How to Deal With Sexual Harassment In The Workplace

Photo by Katie Tenboer 

Photo by Katie Tenboer 

By Wim Dodson


High-profile conferences, legal suits in Silicon Valley and Hollywood, and new books about “bro-culture” have highlighted pervasive and systematic sexual harassment across industries and countries.

The United States Equal Employment Opportunity Commission defines sexual harassment in the workplace “unwelcome sexual advances, requests for sexual favors, and other verbal or physical harassment of a sexual nature.”

Additionally, if managers have denied someone raises or promotions because subordinates did not respond to unwanted advances, victims can claim sexual harassment. More extreme claims  may include employees unreasonably intimidating or offending staff to the point that it interferes with work. Many people, however, once they’ve suffered some form of sexual harassment, do not know what to do.

Here are some suggestions on how to respond if placed in the position of receiving unwanted attentions:*

  • Know that it is harassment if the conduct is not welcomed. When a person's actions towards you makes you feel uncomfortable, then voice your disapproval by telling them the instances that cause you discomfort.

  • Find someone you can trust and tell them about your situation. When you keep such occasions to yourself, incidents may fester into traumas. Telling your story to a reliable person will ally you with an objective observer in the workplace. The associate can also stand as your witness if you decide to raise a formal complaint. An ideal situation would be to find someone who is in a higher position in the office, so the perpetrator doesn’t feel confident they can intimidate both of you.

  • Speak to your human resource department. Get a written response from the department about harassment policies at work. Sometimes, unfortunately, HR can be part of the problem in organizations.  Larger organizations may even have specific units set up to address these kinds of issues.

  • It is considered as harassment if it's persistent or it happens more than a few times. One rule in defining a sexual harassment case, except for rape or attempted rape, involves conduct committed several times. However, you will need substantial evidence to back up your claim. If your co-worker sends you with emails and text messages that contain sexual connotations, make sure that you save all of these records. If you are certain that they will say something inappropriate to you once near your work space, prepare your mobile phone to record what they are going to say. Keep a log with dates and times and detail incidents.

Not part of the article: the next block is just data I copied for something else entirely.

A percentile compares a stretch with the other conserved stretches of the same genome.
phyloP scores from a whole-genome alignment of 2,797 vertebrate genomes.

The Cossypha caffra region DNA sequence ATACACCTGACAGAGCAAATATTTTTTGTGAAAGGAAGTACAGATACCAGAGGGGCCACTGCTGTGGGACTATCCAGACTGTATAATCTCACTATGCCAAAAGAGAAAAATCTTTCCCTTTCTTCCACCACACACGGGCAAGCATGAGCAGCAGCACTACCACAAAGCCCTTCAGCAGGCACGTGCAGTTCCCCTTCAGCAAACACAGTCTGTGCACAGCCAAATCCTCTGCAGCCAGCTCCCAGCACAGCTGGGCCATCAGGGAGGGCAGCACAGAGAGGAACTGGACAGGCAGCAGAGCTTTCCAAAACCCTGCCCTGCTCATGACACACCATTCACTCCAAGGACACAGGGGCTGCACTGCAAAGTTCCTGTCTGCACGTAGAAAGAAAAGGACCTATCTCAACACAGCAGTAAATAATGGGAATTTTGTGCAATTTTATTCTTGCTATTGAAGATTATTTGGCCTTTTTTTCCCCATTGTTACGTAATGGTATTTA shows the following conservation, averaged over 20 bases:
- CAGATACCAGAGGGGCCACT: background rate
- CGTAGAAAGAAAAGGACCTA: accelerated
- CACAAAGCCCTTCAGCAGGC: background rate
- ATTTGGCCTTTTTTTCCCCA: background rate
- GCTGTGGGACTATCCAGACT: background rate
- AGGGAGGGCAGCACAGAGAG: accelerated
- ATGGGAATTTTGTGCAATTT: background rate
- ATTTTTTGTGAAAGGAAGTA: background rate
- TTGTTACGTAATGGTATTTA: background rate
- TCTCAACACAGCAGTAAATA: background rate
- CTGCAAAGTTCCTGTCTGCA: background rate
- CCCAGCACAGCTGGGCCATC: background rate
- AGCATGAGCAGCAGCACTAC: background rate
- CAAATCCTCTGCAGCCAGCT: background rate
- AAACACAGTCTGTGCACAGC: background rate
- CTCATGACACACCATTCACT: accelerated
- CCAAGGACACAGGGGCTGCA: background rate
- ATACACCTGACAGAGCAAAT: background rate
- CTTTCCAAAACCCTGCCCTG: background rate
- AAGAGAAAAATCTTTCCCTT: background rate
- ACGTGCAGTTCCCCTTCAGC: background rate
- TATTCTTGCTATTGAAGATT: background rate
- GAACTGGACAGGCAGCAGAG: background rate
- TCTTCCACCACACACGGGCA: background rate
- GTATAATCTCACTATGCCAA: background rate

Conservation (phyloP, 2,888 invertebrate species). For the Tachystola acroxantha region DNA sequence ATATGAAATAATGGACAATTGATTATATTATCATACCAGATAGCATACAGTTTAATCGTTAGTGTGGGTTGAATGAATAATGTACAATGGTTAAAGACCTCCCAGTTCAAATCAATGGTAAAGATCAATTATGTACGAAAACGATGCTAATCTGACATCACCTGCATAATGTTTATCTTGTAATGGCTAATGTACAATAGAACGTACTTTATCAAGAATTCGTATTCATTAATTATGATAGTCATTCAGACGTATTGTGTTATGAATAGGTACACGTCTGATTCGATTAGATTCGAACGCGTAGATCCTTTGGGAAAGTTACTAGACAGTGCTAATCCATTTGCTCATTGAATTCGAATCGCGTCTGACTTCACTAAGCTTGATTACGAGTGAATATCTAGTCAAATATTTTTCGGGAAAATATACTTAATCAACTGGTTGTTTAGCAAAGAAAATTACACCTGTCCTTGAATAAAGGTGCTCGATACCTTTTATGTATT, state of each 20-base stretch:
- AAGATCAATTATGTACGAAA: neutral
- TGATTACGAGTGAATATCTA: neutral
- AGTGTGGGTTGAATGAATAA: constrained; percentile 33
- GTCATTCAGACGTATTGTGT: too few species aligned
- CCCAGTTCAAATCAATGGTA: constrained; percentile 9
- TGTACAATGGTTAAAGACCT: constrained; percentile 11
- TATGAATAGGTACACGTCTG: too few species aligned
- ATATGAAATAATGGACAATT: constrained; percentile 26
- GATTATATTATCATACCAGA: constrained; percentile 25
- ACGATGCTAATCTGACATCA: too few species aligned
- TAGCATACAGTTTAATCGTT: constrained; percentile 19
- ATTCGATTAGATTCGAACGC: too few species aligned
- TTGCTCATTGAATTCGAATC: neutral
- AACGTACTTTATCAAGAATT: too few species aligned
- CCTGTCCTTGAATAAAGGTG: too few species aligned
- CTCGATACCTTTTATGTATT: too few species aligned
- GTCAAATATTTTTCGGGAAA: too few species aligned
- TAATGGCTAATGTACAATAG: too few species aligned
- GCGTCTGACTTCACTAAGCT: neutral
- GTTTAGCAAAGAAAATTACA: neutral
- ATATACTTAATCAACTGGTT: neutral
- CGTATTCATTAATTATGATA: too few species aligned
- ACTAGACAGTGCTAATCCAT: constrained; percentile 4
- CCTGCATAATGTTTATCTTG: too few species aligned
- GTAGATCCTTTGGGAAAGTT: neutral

• File a formal complaint. If the harassment doesn't stop when you request it to, and you are sure that these acts are not going to cease anytime soon, launch a formal complaint. Create a letter detailing all the co-worker's conduct. Cite the dates and time the incidents took place. A professional letter is a more effective way to lodge the complaint; organizations or individuals may distort oral complaints to suit their needs.

  • Take further action. It’s easy to feel discouraged after you’ve lodged your complaint and Management did not take any action. When this occurs, it would be best to seek help from national organizations which advocate victims’ rights.

  • Know that your employers have the obligation to protect you from discrimination and harassment. Certain laws such as the Title VII of the 1964 Civil Rights Act and the 2010 legislation of the Protection of Women against Sexual Harassment in the Workplace Bill state that employers should provide a safe working environment that is free from harassment. Additionally, the 2010 Bill also states that employers can prevent sexual harassment by clearly indicating that the conduct will not be tolerated and can result in dismissal.

  • Be familiar with laws concerning sexual harassment. Most people fear retaliation or being fired from work once they file a workplace misconduct complaint. However, you should be aware that organizations or individuals that retaliate against a sexual harassment complaint is actually an additional ground for a lawsuit. You can also file for a claim with the help of a Human Rights Lawyer when your employer dismisses you from work or when you are requested to take a leave of absence without pay.

Sexual harassment is serious business. As more instances come to light through social media, victims will find it easier than in the past to regain their personal power and dignity.

*The points are not meant as legal advice. Confer with an attorney on legal courses of action, as appropriate.